Kindle Edition, ? pg.
Read: March 2 – 4, 2017
Something pretty bad happened to the world (at least Europe) — we’re not really told what precisely, but it was fairly significant. From the rubble of society a man named Donovan raises and restores some order and stability — it doesn’t take long for him to become some sort of horrible despot, and becomes Emperor Donovan.
We come into New London some decades after this and meet a young pickpocket named Jacks. She’s been living on the streets for years now, after Donovan’s agents have killed her parents. She’s confident, scrappy and strong — but she knows her limits. One day, she’s trying to help some people from her neighborhood and encounters the legendary group The Flames. The Flames are known throughout New London (and further, actually) for standing against the Emperor and his agents. Where they strike, the leave burning candles behind — a symbol of hope — a literal light in the darkness.
Jacks can’t believe that she’s run into them and actually aids them. Slowly, she’s brought into their confidence and becomes one — just in time for The Flames to uncover a large new initiative about to be launched to eliminate Donovan’s enemies. The only question is: Are they too late?
In the midst of this, the Flames have to grow and evolve both as they bring Jacks into the fold, but as that results in secrets and weaknesses come to light. It’s not just Donovan’s troops that are a threat to the group, but problems from within could actually destroy The Flames. When Rogland is dealing with the relationships, the backstories and what those mean for the characters futures that she really shines.
We don’t get a clear picture just what makes Emperor Donovan worthy of being overthrown — other than bringing some sort of stability to the post-disaster world, we learn nothing about how he runs things as a whole. We do know that he’s horrible (at best) to the people that live and work in his household, and that he has his goons publicly execute dissenters. The Flames uncover an even worse solution that Donovan has for dissenters/protestors/rebels, too. But that’s all we’re given — I’m not saying that’s not horrible, but it’s not exactly a hugely oppressive general environment (that we know about).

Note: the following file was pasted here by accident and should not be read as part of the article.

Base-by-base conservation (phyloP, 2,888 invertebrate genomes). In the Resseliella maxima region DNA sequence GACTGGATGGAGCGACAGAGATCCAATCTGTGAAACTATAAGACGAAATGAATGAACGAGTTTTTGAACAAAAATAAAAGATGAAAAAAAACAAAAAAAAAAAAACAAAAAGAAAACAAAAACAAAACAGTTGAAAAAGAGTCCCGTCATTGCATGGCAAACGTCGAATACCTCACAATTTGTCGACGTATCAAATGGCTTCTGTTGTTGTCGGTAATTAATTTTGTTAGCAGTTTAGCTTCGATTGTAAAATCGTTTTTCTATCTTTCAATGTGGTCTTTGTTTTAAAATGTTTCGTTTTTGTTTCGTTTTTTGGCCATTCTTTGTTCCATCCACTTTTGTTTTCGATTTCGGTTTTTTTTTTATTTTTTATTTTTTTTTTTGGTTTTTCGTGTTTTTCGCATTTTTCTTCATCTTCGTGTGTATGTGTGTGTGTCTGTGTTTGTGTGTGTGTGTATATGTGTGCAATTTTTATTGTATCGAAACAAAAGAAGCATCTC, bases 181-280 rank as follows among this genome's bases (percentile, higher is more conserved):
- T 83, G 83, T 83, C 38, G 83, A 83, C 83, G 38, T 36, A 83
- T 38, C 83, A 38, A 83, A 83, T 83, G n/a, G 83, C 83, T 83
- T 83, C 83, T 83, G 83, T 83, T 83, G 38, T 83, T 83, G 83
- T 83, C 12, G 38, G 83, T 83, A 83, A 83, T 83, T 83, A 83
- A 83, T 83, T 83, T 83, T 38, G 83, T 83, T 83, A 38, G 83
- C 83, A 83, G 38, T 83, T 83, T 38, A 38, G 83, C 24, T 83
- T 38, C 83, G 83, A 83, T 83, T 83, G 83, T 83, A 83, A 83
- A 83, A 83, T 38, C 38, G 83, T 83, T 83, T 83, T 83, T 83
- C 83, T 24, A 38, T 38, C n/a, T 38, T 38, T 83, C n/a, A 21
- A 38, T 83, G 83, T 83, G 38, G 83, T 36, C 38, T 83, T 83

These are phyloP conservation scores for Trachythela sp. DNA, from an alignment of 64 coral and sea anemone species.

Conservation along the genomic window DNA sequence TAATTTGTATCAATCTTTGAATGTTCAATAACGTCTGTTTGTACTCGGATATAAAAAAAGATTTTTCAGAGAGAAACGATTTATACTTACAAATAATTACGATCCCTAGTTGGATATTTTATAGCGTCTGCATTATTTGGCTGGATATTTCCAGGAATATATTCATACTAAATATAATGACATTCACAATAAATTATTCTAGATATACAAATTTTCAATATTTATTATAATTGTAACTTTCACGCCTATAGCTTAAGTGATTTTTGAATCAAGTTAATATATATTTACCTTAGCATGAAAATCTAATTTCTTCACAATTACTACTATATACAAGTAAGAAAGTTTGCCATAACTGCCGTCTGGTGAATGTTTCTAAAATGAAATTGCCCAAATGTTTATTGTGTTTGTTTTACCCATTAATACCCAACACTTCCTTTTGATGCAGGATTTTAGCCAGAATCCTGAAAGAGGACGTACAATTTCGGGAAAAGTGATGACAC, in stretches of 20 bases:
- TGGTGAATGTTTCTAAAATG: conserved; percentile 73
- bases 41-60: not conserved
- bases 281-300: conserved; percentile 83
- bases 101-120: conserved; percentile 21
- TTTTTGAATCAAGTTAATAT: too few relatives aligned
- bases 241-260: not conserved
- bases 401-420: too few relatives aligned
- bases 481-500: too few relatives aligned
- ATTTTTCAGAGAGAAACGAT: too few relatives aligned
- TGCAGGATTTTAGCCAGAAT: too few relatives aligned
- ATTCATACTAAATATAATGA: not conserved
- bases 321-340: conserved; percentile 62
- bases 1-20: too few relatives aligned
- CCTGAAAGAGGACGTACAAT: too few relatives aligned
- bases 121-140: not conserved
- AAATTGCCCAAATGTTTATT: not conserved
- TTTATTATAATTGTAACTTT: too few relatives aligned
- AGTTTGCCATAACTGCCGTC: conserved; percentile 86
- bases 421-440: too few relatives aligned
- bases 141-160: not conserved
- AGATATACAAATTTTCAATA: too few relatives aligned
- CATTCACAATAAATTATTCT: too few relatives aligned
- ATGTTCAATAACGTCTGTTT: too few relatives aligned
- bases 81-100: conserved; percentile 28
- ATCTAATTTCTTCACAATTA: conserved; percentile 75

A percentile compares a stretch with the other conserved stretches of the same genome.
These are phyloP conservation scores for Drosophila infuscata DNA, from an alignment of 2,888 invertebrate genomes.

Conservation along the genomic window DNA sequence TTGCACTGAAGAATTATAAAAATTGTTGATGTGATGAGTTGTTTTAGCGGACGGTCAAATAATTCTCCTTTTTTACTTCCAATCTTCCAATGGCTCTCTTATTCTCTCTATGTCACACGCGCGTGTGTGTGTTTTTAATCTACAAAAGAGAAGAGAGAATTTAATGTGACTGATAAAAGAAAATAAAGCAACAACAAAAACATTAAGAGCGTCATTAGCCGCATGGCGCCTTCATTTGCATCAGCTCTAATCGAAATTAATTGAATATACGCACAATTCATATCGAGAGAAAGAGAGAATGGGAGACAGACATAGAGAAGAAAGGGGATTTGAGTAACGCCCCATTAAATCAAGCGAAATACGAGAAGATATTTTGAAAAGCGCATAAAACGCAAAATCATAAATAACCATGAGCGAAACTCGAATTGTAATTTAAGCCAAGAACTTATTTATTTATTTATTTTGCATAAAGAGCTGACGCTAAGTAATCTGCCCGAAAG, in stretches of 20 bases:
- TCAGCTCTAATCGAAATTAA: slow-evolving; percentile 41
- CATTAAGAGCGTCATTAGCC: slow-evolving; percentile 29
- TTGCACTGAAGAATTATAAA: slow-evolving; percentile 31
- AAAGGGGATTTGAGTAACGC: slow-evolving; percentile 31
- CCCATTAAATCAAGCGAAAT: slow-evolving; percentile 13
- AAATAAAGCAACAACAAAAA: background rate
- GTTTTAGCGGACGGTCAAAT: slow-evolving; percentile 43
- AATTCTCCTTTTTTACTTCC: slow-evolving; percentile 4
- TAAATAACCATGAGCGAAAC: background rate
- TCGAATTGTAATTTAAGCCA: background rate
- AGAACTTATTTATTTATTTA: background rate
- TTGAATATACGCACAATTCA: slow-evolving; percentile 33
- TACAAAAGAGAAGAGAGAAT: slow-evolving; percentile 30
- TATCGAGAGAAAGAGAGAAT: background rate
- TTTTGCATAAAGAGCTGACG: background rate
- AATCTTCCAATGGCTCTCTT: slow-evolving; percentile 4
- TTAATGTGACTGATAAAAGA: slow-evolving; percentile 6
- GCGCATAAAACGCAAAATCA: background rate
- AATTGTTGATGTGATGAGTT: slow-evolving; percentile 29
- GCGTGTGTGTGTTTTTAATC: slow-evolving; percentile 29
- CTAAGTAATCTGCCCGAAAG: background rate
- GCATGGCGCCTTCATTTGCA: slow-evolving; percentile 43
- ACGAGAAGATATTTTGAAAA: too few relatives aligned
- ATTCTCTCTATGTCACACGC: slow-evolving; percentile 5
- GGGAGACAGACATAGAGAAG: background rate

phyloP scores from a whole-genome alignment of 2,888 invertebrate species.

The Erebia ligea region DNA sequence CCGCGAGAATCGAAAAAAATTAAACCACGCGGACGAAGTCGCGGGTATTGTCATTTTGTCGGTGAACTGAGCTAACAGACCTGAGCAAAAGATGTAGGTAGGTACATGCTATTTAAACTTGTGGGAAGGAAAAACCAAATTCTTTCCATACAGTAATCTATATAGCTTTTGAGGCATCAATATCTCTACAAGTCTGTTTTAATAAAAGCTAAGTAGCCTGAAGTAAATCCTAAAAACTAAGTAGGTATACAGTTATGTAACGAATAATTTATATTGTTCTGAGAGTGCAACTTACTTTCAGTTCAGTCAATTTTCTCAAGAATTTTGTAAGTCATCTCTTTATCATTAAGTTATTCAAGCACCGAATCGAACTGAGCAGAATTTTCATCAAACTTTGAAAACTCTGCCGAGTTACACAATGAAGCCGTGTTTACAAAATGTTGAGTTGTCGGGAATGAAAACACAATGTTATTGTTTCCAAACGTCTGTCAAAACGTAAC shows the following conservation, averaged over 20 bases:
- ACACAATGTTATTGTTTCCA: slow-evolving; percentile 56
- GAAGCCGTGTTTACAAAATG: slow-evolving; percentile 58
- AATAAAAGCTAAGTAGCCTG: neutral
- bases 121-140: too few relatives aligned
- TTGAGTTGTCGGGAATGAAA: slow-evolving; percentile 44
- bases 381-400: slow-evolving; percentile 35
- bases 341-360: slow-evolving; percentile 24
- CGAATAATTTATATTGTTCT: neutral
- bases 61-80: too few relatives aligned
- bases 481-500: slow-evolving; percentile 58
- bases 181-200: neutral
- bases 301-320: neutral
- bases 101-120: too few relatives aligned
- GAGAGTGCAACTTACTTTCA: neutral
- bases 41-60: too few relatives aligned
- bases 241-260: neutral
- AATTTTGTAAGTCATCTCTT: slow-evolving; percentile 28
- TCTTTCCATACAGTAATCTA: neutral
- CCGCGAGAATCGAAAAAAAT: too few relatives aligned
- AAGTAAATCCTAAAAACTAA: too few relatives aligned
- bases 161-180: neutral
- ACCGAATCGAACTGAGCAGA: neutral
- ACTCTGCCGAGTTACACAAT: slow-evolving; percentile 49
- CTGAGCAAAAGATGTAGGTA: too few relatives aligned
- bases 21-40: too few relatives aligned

The other thing we don’t know is how The Flames actually accomplish much — yeah, they have heart, they have a strategic whiz of a leader (I guess), and a heckuva computer guru — but beyond that, without getting into details, it’s hard to believe that the group you read about can be as effective as we are told they are. And really, we don’t know what The Flames (or any of their allies) are really for — we just know they’re anti-Donovan. But there’s nothing they’re rallying around, no principles, or guiding philosophy or anything.
Still, in the moment you don’t notice any of that much (if at all) — what you do notice is Jacks finding a place in the world — a place where she’s not alone, trying to scrape by. Rather, she has a family of sorts, people who care, people looking out for her, and who need her in return, people she can help. Moreover, she has a purpose, she’s part of something bigger than herself. I could say the same for most of the people in The Flames, actually. The flaws of the book fade into the background in the midst of the characters and their lives.
Could this book be better? Yeah — the plot, the internal logic, etc. could use some real work. But I’m not sure that Rogland could give us that while maintaining the experience of this book. Would I have preferred something more developed? Sure — but I really can’t complain about what we have here. It’s a very satisfying read, with a strong emotional hook, and that’s good enough for me. The ending begs for another volume or two, hopefully they’re forthcoming. But, unlike others of the type, it doesn’t demand a sequel, it could work as a stand-alone. I just hope it isn’t one.
Disclaimer: I received this novel from Inkitt in exchange for this post — thanks!